Slaughterhouse cleaner admits child labor at 3 Minnesota plants, fined $1.5M
A Wisconsin-based company accused of hiring minors to clean slaughterhouses in Minnesota and seven other states has paid $1.5 million in federal fines for using child labor.
Packers Sanitation Services Inc., admitted to using more than 100 children ages 13 to 17 to clean slaughterhouses at 13 plants, including three in Minnesota: Turkey Valley Farms in Marshall, Buckhead Meat of Minnesota in St. Cloud and JBS Foods in Worthington.
At the JBS plant alone, PSSI had 22 underage workers on the overnight shift, the U.S. Department of Labor noted in a statement Friday announcing the penalties.
The federal probe found teens cleaning items including saws and head splitters.
Packers Sanitation agreed late last year to comply with labor laws. The fine was the maximum per violation allowed under the Fair Labor Standards Act. The company did not immediately respond to a request for comment.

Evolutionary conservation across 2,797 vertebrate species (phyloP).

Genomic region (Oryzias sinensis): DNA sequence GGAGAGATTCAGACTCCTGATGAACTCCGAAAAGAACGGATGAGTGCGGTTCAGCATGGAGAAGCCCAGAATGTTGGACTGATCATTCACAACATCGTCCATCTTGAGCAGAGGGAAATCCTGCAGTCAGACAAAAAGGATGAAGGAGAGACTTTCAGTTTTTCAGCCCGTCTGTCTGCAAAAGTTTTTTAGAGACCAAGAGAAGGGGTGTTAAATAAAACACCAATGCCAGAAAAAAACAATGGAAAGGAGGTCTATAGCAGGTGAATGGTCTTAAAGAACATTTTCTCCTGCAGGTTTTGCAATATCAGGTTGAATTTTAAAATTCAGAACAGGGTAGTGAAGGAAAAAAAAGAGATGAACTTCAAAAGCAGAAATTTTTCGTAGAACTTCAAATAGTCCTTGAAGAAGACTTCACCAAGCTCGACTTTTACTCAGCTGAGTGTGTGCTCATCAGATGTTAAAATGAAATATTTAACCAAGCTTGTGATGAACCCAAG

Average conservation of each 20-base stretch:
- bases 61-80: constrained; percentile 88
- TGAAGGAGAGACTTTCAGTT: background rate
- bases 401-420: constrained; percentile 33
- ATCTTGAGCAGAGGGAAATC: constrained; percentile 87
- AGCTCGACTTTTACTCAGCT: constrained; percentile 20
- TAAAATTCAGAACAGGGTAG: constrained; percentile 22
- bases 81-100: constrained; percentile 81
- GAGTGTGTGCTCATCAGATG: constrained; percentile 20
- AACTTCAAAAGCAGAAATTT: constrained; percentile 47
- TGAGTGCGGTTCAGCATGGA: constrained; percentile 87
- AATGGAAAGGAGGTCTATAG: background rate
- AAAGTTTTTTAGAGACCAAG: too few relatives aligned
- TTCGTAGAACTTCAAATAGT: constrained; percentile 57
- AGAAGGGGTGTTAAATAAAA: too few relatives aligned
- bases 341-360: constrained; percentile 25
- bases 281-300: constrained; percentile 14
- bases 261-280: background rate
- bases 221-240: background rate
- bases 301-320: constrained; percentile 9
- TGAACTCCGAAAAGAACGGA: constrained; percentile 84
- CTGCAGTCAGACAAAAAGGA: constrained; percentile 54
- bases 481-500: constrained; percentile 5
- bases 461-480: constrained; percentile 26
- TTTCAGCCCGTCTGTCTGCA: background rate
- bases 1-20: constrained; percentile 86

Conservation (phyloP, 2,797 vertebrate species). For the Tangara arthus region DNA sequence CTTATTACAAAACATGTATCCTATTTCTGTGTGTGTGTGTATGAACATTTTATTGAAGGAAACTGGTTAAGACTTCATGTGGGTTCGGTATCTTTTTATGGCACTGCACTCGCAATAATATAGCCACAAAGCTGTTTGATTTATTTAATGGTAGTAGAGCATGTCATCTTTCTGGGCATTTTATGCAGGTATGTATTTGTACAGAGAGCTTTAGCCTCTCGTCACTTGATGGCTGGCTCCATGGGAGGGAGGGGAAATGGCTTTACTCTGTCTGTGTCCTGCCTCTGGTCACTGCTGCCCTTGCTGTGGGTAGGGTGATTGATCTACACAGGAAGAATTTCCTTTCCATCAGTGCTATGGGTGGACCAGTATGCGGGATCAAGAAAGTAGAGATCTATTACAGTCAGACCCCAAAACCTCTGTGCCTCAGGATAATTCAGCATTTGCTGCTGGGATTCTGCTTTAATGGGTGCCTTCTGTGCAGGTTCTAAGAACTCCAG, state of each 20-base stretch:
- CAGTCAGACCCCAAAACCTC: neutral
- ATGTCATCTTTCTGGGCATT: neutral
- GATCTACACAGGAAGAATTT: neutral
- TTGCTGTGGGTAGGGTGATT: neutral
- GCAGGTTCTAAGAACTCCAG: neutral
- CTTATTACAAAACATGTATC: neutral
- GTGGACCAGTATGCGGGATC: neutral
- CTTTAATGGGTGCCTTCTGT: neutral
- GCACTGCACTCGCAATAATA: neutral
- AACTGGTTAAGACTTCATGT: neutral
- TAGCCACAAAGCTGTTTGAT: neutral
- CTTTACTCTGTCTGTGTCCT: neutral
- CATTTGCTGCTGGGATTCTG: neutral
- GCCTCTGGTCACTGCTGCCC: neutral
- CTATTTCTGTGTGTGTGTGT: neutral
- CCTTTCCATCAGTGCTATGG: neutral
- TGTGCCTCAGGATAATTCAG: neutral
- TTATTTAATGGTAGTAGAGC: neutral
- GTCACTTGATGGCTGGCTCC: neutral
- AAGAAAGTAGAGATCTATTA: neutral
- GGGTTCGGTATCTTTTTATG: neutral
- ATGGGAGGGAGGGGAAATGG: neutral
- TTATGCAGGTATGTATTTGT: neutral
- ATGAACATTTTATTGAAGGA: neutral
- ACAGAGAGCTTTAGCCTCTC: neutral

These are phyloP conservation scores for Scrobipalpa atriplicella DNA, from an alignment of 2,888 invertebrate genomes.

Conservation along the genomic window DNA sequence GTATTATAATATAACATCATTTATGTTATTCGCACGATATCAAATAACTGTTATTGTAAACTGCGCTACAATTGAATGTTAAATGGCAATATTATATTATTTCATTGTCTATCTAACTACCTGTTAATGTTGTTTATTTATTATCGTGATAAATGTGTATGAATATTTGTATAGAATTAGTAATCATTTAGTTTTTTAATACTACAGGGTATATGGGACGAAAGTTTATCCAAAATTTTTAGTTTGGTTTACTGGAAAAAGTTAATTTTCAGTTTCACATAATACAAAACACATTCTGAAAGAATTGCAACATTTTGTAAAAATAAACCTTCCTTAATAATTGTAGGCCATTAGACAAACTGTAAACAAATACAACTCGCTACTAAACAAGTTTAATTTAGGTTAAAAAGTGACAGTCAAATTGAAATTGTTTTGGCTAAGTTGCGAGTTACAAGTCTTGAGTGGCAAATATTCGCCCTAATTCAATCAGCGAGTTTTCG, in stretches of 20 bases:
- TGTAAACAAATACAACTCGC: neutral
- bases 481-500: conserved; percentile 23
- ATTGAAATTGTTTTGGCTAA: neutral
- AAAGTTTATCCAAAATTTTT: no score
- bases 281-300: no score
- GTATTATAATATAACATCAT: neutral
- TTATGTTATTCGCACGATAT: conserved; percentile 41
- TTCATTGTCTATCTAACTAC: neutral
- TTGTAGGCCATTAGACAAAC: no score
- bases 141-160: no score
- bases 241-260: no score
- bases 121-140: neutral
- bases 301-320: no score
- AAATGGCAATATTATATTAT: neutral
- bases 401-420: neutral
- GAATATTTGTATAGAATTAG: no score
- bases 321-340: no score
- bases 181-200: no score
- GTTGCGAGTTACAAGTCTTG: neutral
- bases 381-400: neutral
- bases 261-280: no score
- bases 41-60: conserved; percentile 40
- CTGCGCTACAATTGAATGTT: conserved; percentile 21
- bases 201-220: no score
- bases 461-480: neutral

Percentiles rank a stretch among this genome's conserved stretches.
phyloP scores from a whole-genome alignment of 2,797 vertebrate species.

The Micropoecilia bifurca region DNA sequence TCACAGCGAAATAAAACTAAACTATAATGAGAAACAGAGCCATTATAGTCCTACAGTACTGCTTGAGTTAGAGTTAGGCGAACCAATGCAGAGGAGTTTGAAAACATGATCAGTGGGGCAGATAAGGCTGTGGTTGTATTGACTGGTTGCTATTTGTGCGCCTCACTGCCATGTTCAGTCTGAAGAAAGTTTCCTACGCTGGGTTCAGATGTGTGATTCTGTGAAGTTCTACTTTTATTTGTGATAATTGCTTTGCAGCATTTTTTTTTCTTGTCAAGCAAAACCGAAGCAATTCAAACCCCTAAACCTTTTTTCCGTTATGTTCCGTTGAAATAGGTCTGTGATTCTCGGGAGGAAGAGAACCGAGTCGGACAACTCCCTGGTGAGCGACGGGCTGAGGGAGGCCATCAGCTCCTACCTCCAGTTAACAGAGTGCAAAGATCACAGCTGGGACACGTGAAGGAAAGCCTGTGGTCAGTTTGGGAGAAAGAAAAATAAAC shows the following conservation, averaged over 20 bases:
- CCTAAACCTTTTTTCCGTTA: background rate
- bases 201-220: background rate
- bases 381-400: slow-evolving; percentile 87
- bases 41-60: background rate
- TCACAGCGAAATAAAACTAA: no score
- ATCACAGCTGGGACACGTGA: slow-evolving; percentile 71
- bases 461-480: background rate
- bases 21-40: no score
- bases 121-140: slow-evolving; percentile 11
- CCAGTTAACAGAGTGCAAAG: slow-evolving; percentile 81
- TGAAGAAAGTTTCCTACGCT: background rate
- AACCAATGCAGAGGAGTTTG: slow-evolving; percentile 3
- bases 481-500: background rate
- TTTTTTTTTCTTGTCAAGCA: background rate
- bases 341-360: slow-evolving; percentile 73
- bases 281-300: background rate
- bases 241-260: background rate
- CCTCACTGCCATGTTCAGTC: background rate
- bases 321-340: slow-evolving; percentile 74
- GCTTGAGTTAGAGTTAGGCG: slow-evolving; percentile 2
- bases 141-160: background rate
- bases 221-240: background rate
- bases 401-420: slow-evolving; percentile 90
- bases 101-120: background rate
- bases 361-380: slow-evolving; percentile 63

Federal regulators said Packers Sanitation’s hiring systems flagged some workers as underage but the company ignored the warnings and then tried to derail the investigation into its employment practices.
“These children should never have been employed in meat packing plants,” Jessica Looman, a Labor Department official, said in a statement. “This can only happen when employers do not take responsibility to prevent child labor violations from occurring in the first place.”
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